For example, you might only require your architect to provide services for initial sketches and design development, statutory approvals and prepare package for building regulation submissions – making it easier for you to tailor the level of service you want for your project (so, the contractor can give to rough estimate of the contractual cost based on £/m2).

If you wanted a more conclusive price from the contractor, you are going to need more detailed information on materials, finishes, lighting and electrical, sanitaryware, window and door schedules, specification etc), which an experienced architect can provide in the form of a Tender stage service.

The alternative chargeable method as a percentage of the total construction cost can vary from 5% to 15% of the total cost of the project, with the average being around 8-12%. For example, if the construction cost of a project is £500,0000, the architectural fees would be around £40,000 to £60,000.

A percentage of the total construction cost might be more aligned with a commercial project client or experienced customers who have a rough idea on construction costs and want an all-in service with a trusted and experienced architect.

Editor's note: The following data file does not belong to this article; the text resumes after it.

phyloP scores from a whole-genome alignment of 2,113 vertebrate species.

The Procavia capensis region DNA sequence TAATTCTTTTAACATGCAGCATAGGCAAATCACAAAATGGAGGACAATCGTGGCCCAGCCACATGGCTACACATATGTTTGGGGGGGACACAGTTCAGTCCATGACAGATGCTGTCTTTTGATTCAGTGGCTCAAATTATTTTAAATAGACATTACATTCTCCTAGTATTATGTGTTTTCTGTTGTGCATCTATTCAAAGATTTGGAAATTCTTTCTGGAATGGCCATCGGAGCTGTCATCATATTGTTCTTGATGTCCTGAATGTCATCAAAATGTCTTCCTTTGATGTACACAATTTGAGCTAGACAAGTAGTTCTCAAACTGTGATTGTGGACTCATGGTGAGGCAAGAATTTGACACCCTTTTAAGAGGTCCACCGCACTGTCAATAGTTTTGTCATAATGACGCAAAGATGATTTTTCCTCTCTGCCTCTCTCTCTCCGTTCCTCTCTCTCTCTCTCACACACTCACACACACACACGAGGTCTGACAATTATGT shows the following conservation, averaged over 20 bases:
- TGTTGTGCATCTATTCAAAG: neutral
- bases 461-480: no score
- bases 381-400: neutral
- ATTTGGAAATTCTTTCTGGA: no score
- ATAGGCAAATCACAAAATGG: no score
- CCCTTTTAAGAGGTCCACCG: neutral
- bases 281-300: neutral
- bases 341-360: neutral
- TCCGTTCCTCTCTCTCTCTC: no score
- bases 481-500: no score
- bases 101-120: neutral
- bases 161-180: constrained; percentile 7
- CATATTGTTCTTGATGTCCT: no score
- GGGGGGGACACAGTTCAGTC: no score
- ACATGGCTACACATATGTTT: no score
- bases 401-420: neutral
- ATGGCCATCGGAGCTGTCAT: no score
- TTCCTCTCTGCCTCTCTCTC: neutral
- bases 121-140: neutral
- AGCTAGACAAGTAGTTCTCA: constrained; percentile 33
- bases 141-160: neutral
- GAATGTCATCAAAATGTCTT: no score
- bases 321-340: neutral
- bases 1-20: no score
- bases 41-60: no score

Based on the above variables, it is always recommended to firstly get a detailed cost estimate from the architect before starting the project, outlining the scope of services, any additional costs that may arise during the project.

Working With An Architect:

Pros

  1. Architects have extensive education and training in the design and construction of buildings. They can help you create a functional and visually appealing design that meets your needs and budget.
  2. Architects are licensed professionals who are required to adhere to certain standards and regulations. They can help ensure that your project complies with local laws, planning, building and safety regulations.
  3. Architects can provide a wide range of services, from initial concept design to construction administration. They can help manage the entire process of designing and building a project.
  4. Architects have a good understanding of construction costs and materials, which can help you stay within budget.